GOONDIWINDI REGIONAL COUNCIL DOUBTS ARTC PROCESS« Back
3 April 2019
GOONDIWINDI REGIONAL COUNCIL DOUBTS ARTC PROCESS
Goondiwindi Regional Council Mayor Graeme Scheu has expressed concern that the criteria used to determine the Inland Rail route through the region is flawed and that the impact may lead to unprecedented floods.
The Australian Rail Track Corporation (ARTC) is undertaking an independent review of the North Star to NSW/QLD Border (NS2B) section alignment recommendation, but Cr Scheu fears it will come up with nothing.
He released the following statement today:
“The review will simply show that the criteria set under the Multi-Criteria Analysis (MCA) report has been followed.
What it will not show is that this council, along with many landholders, believe are a number of deficiency in those criteria.
A flawed process and outdated information have been used to make decisions on this critical infrastructure.
The original decision signed off by the then Infrastructure and Transport Minister Darren Chester was simply not acceptable to us. Since being advised of the Minister’s decision, we have come across mistake after mistake, and it is hard to believe that all of the concerns of the region were relayed to the Minister prior to his decision.
Here we have one of the nation’s greatest infrastructure projects crossing one of the largest floodplains on the eastern seaboard - and the flooding criteria holds a weighting of just 2.5% of the total project. When asked why this was the case, the ARTC’s reply was there was a standard template used in order to maintain consistency over each sector. This is absurd.
That criteria might be fine for a rail line crossing the Nullarbor, but surely in this case the weighting is totally inadequate. Flooding in this region has a huge impact on the agricultural economy, our homes and lives and it deserves more than a 2.5% weighting. No one can tell us if the fears of locals in this regard have been relayed to the Minister’s office. I suggest not.
Another example of the mistakes made in the ARTC’s process is that 1976 flood mapping was used, which covered a largely undeveloped floodplain. Admittedly, the current proposed modelling does increase the flood flows to include recent flood events, but it is a flawed exercise given the development that occurred between 1976 and now. The flood mapping had water flowing over areas that it simply cannot cover due to approved levees.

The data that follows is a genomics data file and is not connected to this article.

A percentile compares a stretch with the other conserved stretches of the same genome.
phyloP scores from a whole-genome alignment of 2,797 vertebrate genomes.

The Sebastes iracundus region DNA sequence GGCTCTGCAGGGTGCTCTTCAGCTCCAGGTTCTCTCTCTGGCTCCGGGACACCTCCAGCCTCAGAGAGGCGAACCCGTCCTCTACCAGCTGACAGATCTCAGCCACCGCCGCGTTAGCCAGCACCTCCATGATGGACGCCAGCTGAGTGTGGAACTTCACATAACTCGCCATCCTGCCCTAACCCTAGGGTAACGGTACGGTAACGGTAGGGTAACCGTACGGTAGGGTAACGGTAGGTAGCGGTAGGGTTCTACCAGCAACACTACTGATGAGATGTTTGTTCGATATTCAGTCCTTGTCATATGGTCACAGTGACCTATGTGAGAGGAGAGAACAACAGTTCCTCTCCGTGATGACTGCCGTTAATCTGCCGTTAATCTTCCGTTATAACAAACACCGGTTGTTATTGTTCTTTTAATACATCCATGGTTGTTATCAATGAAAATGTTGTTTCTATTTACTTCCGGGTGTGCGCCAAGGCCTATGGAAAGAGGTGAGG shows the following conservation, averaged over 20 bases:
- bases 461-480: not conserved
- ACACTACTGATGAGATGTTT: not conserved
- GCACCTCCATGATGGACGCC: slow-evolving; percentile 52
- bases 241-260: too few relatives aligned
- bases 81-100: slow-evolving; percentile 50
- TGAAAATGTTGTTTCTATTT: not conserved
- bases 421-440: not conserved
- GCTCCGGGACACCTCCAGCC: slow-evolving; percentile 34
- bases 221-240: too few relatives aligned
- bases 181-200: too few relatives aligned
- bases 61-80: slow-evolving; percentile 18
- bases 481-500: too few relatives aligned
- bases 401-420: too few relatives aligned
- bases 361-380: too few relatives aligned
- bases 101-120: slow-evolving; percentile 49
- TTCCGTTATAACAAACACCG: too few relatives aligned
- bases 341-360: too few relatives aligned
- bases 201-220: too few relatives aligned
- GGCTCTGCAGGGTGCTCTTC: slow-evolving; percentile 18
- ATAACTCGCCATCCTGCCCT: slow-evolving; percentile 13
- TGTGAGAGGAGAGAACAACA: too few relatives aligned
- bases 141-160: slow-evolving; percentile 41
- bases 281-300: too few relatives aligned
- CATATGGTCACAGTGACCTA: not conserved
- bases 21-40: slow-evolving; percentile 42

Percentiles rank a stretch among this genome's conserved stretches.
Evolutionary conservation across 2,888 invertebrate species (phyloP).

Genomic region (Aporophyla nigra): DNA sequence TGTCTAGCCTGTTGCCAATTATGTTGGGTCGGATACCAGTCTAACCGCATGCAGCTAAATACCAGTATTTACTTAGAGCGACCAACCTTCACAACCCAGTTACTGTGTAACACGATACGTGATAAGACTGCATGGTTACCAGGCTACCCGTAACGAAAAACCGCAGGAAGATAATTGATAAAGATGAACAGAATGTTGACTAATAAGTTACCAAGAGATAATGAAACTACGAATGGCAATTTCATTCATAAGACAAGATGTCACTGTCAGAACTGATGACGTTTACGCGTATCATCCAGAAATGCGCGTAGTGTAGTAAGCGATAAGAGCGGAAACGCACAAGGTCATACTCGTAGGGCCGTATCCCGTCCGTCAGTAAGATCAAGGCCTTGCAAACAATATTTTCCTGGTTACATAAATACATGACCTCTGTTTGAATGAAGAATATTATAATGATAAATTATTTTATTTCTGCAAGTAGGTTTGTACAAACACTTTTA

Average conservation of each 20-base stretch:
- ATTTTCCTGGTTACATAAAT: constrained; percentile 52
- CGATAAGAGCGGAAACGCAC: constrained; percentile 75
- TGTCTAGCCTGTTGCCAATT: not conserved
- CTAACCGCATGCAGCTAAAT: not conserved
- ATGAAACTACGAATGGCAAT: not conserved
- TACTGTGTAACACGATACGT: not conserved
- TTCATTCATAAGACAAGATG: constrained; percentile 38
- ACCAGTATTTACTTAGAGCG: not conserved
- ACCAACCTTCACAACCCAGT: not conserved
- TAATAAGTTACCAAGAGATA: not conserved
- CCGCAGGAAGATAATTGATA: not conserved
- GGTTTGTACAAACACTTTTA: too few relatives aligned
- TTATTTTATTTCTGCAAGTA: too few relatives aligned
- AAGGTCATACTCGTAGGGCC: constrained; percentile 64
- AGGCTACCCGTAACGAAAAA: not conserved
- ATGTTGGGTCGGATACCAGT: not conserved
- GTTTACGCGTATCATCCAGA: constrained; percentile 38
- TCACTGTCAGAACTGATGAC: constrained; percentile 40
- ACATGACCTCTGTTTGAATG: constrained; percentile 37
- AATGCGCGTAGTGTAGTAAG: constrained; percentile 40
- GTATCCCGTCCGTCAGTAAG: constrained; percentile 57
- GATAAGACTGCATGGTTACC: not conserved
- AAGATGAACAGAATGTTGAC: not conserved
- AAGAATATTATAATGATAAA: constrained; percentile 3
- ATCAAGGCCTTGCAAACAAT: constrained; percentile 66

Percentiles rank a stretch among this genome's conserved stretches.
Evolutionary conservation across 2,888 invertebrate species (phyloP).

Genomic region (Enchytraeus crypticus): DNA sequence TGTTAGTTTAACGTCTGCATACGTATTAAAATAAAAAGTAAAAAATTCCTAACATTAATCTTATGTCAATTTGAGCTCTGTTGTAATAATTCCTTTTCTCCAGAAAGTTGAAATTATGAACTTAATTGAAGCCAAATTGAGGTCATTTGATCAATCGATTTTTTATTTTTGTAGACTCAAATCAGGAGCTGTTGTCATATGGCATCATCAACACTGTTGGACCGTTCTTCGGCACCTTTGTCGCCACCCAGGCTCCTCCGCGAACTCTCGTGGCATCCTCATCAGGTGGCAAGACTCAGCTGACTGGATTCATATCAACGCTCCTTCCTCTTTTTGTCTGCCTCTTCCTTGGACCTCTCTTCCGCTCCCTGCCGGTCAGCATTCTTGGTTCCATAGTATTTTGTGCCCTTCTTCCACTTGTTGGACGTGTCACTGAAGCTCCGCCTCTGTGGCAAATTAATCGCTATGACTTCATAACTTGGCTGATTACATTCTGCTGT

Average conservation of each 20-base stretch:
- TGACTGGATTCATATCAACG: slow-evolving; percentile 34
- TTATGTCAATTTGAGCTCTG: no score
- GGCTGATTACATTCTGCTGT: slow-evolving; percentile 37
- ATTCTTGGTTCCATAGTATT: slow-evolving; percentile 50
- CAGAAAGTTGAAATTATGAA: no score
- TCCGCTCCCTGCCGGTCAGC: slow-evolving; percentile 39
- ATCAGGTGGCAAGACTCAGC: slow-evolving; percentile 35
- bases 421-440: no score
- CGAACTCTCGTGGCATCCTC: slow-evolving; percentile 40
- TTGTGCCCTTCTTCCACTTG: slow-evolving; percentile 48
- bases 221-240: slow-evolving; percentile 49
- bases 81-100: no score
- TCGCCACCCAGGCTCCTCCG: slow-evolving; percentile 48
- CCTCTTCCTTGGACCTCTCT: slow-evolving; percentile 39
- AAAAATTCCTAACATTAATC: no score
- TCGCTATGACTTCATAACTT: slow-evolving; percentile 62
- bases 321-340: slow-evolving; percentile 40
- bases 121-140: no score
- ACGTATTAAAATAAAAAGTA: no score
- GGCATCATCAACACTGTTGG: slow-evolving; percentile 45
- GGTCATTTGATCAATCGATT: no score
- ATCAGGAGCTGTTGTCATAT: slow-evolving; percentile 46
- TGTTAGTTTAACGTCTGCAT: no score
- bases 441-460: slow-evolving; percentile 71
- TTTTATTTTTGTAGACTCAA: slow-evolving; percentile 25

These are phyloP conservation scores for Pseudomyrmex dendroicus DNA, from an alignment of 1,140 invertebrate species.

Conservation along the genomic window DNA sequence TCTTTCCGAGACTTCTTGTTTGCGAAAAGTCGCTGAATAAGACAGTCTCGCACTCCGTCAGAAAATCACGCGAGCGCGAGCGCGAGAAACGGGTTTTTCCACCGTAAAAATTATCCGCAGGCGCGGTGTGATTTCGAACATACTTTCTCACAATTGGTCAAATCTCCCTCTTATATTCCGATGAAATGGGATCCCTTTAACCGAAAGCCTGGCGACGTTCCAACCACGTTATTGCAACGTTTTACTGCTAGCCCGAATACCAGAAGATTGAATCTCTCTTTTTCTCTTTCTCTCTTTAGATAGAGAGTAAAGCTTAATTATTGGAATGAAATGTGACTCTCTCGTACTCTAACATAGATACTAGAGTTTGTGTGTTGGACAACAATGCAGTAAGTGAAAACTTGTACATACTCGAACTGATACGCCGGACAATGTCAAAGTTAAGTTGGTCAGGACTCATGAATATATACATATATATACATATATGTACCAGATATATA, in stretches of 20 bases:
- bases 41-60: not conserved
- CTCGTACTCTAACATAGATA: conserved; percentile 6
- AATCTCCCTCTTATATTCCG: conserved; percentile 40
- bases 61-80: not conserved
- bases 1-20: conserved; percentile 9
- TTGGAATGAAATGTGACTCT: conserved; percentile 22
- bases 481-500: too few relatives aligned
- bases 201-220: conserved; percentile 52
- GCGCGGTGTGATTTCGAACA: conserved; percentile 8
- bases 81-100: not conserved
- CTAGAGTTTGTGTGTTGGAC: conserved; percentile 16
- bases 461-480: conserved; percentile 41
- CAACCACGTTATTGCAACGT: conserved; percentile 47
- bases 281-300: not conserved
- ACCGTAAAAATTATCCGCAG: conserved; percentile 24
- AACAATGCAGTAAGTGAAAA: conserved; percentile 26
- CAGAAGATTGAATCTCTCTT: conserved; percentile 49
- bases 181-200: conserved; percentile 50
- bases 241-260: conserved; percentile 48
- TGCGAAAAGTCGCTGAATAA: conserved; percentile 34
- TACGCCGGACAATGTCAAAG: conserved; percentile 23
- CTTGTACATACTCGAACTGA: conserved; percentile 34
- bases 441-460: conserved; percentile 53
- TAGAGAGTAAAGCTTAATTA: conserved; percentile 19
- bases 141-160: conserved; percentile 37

From the outset, we have been told that community consultation is paramount. Yet when Council put forward the names of three local flood experts, those people where never contacted. In fact, the ARTC is only meeting with two of them this month and that is only at the insistence of the new project team that have taken over from the now totally replaced team.
This has become the problem for the new team that have now been appointed to this sector. It is certainly not their doing but they have one hell of a job untangling the mess that has been presented to them.
I fear a decision has already been made and that ARTC is going to engineer its way out of any problem to justify the original decision. We all know that you can do anything with engineering but it comes at a cost - likely millions of taxpayer dollars.
The day that the NS2B alignment was announced, I stated that the only acceptable solution to the flooding issuing would be an elevated bridge from Eukabilla Lane on the Queensland side to Wearne on the New South Wales side and to this day I stand by that statement.
The whole system is flawed. Just as with the NSW Farmers Association, who appear to be facing similar troubles on the Narromine to Narrabri (N2N) sector, we need action from anyone who is prepared to listen.
While the NS2B alignment is not in our local government area, the effects of the decision have a direct bearing on Goondiwindi and other towns for that matter. We have three concerns:
- The unprecedented flooding impact on Goondiwindi, Boggabilla and Toomelah
- The potential that flood water from the Macintyre River may be redistributed out of the main Macintyre River stream and eventually into another system
- Possible economic loss to local businesses by not coming closer to Goondiwindi and insisting that private enterprise needs to invest in feeder spur lines to join the Inland Rail.
If these concerns are not addressed soon, it will be too late.
Just about everybody I speak to tells me that it is impossible to give final answers on flooding affects until final design is completed, but by then it is far too late and has real potential to blow out costs to retrofit a solution.
The cart is well and truly before the horse here and I fear it will come back to bite us in the long run.
We live on a major floodplain, which in 2011 only one of three rivers flooded and a volume of 476,000 mega litres hit the junction in 24 hours from the Dumaresq River. This caused the Macintyre River to flow backwards. Likewise in 1976, a similar result but this time it was the Macintyre Brook only that flowed.
The Grantham events of 2011 resulted in catastrophic loss of life, homes and livelihoods. If that rainfall had happened 100 km west (on the other side of the range), it could have easily been our region devastated by the flooding. Only two weeks ago, the town of Goondiwindi received 210mm of rain in 5 hours. Fortunately, this was fairly localised, but all of this highlights that the weighting of 2.5% given to flooding is simply not good enough.
We need this infrastructure to be completed but it needs to be constructed in the right place.”
For more information, please contact:
Councillor Graeme Scheu
Goondiwindi Regional Council
Mobile: 0427 718 877